United States District Court, N.D. Texas, Abilene Division
SOMSAK SAEKU, (No. A039065507) Petitioner,
JIMMY JOHNSON,  Warden, Prairieland Detention Center, Respondent.
OPINION AND ORDER
O' CONNOR UNITED STATES DISTRICT JUDGE
the Court is the petition for a writ of habeas corpus
pursuant to 28 U.S.C. § 2241 filed by Petitioner, Somsak
Saeku, a detainee in the custody of Immigration and Customs
Enforcement (ICE) at the Prairieland Detention Center in
Alvarado, Texas. The Respondent filed a response along with
an appendix containing copies of several documents related to
Saeku's underlying convictions, and records of the
removal proceedings before the Board of Immigration Appeals
(BIA). Response, ECF No 5; Appendix to Response, ECF No. 6,
at 1-2; ECF No.6-1, at 1-34. Petitioner then filed a reply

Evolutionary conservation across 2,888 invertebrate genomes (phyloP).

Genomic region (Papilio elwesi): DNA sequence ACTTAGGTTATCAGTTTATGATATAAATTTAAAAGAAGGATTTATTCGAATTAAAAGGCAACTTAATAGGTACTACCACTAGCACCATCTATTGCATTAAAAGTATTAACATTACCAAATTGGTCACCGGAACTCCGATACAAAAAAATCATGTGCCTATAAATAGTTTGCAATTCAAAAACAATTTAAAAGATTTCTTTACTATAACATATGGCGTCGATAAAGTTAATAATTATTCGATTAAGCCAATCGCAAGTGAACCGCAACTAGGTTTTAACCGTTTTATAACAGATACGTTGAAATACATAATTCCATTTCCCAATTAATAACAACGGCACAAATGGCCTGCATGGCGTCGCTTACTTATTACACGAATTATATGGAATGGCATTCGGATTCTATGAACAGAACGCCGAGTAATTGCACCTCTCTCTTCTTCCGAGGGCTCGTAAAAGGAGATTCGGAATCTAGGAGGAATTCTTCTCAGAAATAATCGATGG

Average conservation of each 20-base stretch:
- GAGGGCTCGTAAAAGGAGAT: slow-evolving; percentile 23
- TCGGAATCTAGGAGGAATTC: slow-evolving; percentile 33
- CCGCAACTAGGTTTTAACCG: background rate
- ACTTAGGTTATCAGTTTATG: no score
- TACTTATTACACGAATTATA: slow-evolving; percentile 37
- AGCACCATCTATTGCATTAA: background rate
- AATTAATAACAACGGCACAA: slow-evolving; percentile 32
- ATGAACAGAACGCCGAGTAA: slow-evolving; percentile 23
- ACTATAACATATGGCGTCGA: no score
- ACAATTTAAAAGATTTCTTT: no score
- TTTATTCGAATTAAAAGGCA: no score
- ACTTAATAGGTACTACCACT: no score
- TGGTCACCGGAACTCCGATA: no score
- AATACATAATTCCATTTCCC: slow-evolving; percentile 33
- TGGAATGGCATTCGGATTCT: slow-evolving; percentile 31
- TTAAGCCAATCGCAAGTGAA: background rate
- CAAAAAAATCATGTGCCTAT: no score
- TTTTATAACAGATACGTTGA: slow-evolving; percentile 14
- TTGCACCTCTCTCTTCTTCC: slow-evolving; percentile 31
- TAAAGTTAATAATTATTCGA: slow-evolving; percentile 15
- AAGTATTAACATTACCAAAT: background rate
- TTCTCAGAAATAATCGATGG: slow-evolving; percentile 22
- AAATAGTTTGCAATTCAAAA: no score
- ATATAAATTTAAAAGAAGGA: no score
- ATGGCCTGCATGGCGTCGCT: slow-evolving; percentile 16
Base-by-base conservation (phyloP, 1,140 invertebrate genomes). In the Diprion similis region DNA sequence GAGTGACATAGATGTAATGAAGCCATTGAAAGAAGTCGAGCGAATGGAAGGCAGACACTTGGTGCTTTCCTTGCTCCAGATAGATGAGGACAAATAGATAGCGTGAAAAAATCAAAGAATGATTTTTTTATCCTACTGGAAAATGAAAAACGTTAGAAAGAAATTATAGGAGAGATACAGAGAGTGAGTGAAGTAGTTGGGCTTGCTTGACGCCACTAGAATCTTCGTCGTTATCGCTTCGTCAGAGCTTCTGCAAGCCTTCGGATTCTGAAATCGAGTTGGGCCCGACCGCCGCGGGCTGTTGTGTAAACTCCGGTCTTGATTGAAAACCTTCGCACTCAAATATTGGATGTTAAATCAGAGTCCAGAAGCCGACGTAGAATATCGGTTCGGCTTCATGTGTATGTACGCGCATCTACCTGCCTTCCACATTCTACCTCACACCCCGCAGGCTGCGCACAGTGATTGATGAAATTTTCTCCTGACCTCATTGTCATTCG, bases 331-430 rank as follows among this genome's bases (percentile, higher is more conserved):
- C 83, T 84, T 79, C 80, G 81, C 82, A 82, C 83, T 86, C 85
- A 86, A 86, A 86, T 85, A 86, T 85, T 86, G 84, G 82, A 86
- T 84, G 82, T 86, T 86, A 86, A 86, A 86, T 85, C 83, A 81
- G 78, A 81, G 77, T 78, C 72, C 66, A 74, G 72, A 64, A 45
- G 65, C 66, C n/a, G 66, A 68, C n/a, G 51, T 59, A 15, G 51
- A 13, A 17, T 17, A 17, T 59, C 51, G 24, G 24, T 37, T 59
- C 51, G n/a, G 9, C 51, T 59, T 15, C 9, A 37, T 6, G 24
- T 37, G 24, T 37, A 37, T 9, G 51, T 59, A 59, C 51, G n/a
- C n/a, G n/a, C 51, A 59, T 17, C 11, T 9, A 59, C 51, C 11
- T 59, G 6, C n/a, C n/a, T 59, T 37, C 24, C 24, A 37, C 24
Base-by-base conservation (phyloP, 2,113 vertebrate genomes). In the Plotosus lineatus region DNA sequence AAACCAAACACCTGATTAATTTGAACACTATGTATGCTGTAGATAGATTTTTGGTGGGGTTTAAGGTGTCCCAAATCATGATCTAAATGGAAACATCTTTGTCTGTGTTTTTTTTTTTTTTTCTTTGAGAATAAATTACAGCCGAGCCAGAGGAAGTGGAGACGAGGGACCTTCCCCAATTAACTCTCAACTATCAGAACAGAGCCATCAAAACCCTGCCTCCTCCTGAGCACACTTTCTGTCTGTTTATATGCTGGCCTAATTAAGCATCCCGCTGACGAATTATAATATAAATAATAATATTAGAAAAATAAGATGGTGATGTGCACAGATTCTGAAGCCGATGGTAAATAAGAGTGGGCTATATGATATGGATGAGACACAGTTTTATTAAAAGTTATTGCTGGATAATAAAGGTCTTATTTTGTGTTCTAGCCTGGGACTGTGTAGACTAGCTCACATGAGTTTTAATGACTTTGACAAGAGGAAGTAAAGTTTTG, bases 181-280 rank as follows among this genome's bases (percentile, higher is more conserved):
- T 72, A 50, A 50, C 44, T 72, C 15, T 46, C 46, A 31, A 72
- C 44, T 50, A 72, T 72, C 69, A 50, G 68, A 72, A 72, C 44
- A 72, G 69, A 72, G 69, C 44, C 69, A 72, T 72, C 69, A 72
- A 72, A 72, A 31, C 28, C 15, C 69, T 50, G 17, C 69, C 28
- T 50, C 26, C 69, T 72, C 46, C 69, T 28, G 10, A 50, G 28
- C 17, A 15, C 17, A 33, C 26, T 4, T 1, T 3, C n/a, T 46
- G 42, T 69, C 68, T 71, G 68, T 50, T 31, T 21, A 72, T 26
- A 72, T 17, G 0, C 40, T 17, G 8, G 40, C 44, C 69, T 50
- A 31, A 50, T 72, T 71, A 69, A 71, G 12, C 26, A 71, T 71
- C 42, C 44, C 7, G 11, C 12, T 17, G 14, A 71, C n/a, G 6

and a supplemental reply. ECF Nos. 7 and 8. Petitioner also
filed two motions to supplement the pleadings; a motion to
update case development (ECF No. 10), and a motion for leave
to file supplemental documents (ECF No. 13). These two
motions will be granted to the extent the Court has reviewed
and considered the supplemental documents. In response to a
Court Order, the Respondent also filed a supplemental
response with appendix. ECF Nos. 14, 15. After considering
the pleadings and relief sought by Petitioner, the response
as supplemented with available records, and the reply as
supplemented, the Court has concluded that the petition
should be denied.
August 15, 2006 United States Immigration and Customs
Enforcement (ICE) initiated removal proceedings against
Somsak Saeku by issuing a Notice to Appear (NTA). App., ECF
No. 6-1, at 1. That document shows that Saeku is a citizen
and native of Thailand, and that he entered the United States
as a lawful permanent resident on April 28, 1985.
Id. The document also shows that Saeku was convicted
of larceny and sentenced to 30 days' imprisonment in
North Carolina state district court on March 28, 2001.
Id. at 3. Subsequently, on May 21, 2002, Saeku was